Sunday, August 22, 2010

Things I Want to See in YA, Part 1

I've been in kind of a reading slump lately. That's partially due to my being stupidly busy with normal people things like work and, y'know, having to sleep, but it's also because lately, I've been having trouble connecting.

Connecting to characters. Connecting to settings. Connecting to plots. Lately, in YA, the characters I've been reading about have seemed... like characters. Not like real people that jump off the page. Settings, which are usually some of my favourite elements of a story, have felt paper-thin and generic. And plots in general have seemed either overly-streamlined, non-existant, or tacked on. Basically, I'm frustrated with this not-being-able-to-enjoy-anything.

So I wrote a quick little list on a scrap of paper of some things I'd like to read about. In this post I'll tackle the first thing on the list. And that is...


Yes, I want to read about acne.

Acne is part of being a teenager. Whether it's mild and you just have a couple blackheads and the odd pimple, or it's terrible and it ruins your confidence, acne is something you have to deal with when you're a kid.

When I was 11, the acne monster hit me hard. Over the years it got worse and worse. I was like those awful 'before' pictures on infomericals for skin care systems. I tried everything, from ProActive to prescription drugs. Nothing worked for longer than two weeks - just when I'd think everything was getting better, my skin would break out and be even worse than before.

Finally, at 17, I was put on an extreme last-resort medication called Accutane, which I'm still on two years later. It has a lot of side effects, potentially dangerous ones, and I require monthly blood work to make sure I'm not, y'know, dying basically.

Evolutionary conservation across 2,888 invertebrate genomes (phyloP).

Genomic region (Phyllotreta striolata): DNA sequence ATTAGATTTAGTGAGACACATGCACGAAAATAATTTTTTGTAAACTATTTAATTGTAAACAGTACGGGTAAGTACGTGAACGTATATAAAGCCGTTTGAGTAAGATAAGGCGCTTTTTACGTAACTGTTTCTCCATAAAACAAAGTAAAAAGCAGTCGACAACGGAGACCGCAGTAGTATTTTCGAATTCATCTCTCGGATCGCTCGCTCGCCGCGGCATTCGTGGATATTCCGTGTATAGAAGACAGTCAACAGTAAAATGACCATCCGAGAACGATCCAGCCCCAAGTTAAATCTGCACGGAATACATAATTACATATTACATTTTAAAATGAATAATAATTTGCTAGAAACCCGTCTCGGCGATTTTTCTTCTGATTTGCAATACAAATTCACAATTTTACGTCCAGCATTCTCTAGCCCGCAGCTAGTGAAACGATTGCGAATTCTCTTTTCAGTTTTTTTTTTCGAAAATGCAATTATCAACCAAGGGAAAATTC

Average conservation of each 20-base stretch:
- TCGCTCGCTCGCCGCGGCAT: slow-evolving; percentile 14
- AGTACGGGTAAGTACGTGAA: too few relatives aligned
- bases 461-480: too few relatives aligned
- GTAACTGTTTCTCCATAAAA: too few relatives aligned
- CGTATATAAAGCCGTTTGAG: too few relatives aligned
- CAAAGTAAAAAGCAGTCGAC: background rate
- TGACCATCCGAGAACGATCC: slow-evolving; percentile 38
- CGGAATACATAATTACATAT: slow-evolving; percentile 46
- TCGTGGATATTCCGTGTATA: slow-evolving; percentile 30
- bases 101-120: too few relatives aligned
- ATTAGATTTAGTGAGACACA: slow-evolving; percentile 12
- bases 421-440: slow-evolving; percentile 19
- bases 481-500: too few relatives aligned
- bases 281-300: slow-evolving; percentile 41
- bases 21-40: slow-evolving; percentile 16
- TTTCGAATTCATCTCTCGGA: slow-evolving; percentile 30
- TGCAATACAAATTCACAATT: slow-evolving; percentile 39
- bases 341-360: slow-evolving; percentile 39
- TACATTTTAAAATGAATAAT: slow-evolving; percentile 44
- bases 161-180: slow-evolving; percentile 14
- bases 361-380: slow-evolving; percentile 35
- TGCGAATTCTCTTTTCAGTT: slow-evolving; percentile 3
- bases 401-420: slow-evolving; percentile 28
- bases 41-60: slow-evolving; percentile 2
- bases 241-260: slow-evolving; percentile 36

But anyway - my case is an example of how acne affects you as a teen, from the beginning of puberty into adulthood. And it affects me more than just medically. I had to endure teasing for many of the years I struggled with bad acne. Not just little jabs and sniggers, either. A few times I had perfect strangers tell me what older boys at my school said about my appearance, and when I was feuding with a former best friend I had to hear reports of her badmouthing me, too. It was a very painful experience.

Since I experienced all that in real life, I'd really like to read about it in teen literature. I really wish there was a book about this kind of experience, because it could have made me feel a hell of a lot better about myself. I wish there was a book about a character dealing with more than just the odd zit every now and again, a book that didn't make acne into a trivial little thing. I wish there was a book about someone whose life was being drastically affected by their skin like mine was.

Maybe I'll write that book someday.


  1. you should write a book about it :)

  2. I'm thinking about it now! I think it would be pretty different.

  3. Ha! I had the worst acne when I was a kid, but ya know what? Now my oilier-than normal skin is keeping me from getting wrinkles. It's a fair trade-off, IMO. ;)

    Also, just read your comment on Nathan B's blog that the kids who are reading aren't the ones perpetuating violence. That was great. Thanks!

  4. Yes! I'm excited about that part of oily skin. And thanks for liking my post!